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Sutton, Maude Pennell Minish

by Daniel W. Patterson, 1994

1 Feb. 1890–18 July 1936

Maude Pennell Minish Sutton, teacher, folklorist, and journalist, was born in Lenoir, one of three children of Anna Pennell and Walter Lafayette Minish. Her father was a prominent local businessman, Methodist layman, and Democratic politician. A teacher at Davenport College in Lenoir awakened Maude's interest in folklore, and she began in 1906 to fill a notebook with the song repertory of a mountain woman who worked for her family. For a decade after 1913 she herself taught school and found many opportunities to record folk songs, particularly while serving as a school supervisor in Avery County. In 1922 she forwarded three notebooks of song texts to George Lyman Kittredge, at Harvard University, who encouraged her work. From that time until her death she was also active in the North Carolina Folklore Society, usually holding office and often speaking at its annual programs.

Her marriage to Dennis H. Sutton in 1924 and the birth of her daughters Sarah Elizabeth and Nancy Howard restricted her field work, but she began in 1926 to draw upon her collection for feature articles about folklore and for fictional sketches of mountain life. Some of these more than sixty pieces appeared locally. Others had simultaneous publication in the Charlotte, Greensboro, and Raleigh newspapers. A few were printed in magazines such as the Progressive Farmer. Mrs. Sutton's untimely death prevented her from gathering her writings. She was buried in Belleview Cemetery, Lenoir.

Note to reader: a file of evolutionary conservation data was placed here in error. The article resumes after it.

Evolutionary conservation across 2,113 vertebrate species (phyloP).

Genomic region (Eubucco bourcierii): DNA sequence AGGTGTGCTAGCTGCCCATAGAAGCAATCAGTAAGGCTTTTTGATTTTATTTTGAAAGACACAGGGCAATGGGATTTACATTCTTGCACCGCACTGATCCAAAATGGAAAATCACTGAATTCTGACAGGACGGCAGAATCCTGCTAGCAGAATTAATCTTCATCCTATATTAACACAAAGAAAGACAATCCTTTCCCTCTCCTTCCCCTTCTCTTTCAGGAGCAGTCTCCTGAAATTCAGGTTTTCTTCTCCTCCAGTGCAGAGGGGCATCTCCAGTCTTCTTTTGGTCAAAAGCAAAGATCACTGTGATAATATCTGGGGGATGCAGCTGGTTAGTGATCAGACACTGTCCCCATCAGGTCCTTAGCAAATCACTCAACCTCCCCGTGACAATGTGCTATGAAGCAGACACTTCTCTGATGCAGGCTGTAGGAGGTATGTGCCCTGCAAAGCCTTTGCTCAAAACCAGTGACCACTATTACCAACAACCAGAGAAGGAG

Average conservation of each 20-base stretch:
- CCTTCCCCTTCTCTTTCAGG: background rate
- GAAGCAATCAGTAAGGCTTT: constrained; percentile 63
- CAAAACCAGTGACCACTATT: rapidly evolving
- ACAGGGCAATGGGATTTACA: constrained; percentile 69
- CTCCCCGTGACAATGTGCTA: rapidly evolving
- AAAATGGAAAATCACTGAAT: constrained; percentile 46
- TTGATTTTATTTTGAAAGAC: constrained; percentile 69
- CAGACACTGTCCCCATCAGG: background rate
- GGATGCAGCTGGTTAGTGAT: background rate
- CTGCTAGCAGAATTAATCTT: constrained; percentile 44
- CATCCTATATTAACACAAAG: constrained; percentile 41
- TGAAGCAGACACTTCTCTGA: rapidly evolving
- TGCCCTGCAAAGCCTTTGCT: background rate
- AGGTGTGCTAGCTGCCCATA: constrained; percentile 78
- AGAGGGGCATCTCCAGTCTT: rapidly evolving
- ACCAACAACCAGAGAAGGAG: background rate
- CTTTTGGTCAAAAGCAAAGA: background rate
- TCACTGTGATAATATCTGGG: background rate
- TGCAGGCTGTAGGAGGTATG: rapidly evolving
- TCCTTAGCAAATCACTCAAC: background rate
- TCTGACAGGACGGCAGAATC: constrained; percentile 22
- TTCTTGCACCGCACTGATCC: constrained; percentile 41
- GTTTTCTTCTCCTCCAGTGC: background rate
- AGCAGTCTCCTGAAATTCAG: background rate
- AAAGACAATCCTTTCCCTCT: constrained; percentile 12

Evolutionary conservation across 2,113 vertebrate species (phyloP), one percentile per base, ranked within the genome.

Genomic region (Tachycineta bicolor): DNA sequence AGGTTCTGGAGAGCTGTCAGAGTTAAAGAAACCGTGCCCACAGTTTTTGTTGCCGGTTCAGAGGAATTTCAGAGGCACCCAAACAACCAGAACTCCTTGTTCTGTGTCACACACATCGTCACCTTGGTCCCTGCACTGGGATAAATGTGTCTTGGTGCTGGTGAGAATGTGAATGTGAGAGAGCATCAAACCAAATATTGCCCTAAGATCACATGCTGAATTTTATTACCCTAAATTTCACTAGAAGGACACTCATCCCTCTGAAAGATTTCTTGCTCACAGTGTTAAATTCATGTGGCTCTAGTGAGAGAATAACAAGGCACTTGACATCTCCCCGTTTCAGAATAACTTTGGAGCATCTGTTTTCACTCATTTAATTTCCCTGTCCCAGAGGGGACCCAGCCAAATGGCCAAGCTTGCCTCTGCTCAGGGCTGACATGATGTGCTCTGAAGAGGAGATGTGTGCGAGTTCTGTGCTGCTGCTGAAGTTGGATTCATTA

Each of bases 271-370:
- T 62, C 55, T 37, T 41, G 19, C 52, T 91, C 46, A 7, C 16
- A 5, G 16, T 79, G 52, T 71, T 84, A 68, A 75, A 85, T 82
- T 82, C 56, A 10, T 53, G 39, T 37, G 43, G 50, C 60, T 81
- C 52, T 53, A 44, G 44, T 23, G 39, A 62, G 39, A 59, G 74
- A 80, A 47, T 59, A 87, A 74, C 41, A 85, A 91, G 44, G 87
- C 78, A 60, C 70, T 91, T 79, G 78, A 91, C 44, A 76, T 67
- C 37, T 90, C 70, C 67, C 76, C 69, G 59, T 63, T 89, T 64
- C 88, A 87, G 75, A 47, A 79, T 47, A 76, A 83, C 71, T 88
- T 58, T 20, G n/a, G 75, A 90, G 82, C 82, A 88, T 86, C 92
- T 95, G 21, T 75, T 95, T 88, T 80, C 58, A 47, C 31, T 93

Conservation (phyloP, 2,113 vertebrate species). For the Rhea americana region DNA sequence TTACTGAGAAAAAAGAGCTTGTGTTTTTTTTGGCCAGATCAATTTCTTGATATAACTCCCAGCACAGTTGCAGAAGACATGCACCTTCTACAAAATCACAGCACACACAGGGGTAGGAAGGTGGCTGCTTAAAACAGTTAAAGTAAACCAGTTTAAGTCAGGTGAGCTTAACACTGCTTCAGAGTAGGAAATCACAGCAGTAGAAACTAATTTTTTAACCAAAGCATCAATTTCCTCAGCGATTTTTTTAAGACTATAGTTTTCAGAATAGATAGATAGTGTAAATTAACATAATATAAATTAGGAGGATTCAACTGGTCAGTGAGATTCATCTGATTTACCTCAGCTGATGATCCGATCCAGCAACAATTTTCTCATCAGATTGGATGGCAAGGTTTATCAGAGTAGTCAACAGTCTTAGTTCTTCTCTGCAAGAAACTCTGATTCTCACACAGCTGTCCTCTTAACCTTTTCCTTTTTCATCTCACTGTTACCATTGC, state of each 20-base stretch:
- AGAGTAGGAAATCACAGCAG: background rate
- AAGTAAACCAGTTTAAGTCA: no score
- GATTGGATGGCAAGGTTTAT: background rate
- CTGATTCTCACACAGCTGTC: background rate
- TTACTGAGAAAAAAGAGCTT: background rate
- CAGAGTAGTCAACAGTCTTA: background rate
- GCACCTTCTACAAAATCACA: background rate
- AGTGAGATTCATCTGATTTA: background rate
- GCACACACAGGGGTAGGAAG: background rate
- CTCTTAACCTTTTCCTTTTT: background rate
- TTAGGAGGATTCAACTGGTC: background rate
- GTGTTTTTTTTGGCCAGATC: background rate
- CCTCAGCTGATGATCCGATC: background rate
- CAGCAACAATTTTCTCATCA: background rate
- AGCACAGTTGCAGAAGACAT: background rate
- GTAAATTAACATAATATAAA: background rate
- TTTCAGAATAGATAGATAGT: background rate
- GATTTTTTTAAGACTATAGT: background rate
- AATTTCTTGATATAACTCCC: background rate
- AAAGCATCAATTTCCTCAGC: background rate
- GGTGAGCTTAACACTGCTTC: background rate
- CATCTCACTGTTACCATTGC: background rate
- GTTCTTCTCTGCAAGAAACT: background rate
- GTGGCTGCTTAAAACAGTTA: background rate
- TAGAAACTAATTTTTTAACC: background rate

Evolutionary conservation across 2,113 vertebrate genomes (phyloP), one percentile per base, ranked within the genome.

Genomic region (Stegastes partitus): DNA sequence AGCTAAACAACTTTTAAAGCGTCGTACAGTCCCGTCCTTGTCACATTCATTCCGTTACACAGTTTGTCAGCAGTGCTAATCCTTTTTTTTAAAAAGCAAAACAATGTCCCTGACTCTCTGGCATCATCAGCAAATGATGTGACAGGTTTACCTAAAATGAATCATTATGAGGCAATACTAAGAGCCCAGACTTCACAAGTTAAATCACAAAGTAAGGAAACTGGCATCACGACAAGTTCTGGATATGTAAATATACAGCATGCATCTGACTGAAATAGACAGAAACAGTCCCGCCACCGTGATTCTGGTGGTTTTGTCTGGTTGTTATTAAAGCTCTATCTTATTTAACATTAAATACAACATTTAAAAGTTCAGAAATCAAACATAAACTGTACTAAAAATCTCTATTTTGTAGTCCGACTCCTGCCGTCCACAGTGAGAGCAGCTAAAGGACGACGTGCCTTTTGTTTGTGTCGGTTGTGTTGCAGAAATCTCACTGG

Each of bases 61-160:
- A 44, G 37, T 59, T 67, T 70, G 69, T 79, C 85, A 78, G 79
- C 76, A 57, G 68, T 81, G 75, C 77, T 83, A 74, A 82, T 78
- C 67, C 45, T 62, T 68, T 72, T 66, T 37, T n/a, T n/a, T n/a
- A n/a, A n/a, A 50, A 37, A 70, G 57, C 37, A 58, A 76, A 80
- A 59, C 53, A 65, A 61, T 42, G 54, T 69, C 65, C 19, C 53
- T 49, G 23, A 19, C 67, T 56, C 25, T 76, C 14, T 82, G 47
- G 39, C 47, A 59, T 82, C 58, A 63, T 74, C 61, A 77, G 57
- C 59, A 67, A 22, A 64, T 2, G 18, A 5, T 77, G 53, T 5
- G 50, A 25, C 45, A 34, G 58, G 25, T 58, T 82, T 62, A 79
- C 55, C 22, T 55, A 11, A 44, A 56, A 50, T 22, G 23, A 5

Professor Frank C. Brown, who regarded Maude Sutton as "the most loyal, and certainly his most highly valued co-worker," persuaded her to give her song collection to him for use in the projected publication of the Folklore Society. When The Frank C. Brown Collection of North Carolina Folklore finally began to appear in print years after her death, its form obscured the importance of her contributions. These consisted of 154 song texts and 112 tunes, and of entries in categories like beliefs and games as well. Equally valuable were her vignettes of singers, partially quoted in the editors' headnotes. Mrs. Sutton was virtually alone in her time in having a keen interest in singers and their view of the folk songs. Her vignettes and fictional sketches, while influenced by the local-color school, offered a humorous and realistic glimpse of mountain customs and attitudes, particularly as these bore on traditional song.


Frank C. Brown Papers (Manuscript Department, Duke University Library, Durham).

Lenoir News-Topic, 21 July 1936 (portrait).

Daniel W. Patterson, "A Woman of the Hills: The Work of Maude Minish Sutton," Southern Exposure 5 (1977).

Maude Minish Sutton Papers (Southern Historical Collection, University of North Carolina, Chapel Hill).

Additional Resources:

Maude Minish Sutton Papers, 1917-1935 (collection no. 02681-z). The Southern Historical Collection. Louis Round Wilson Special Collections Library. University of North Carolina at Chapel Hill.,Maude_Minish.html (accessed August 12, 2013).

Making History: Crossnore School, Western Carolina University:

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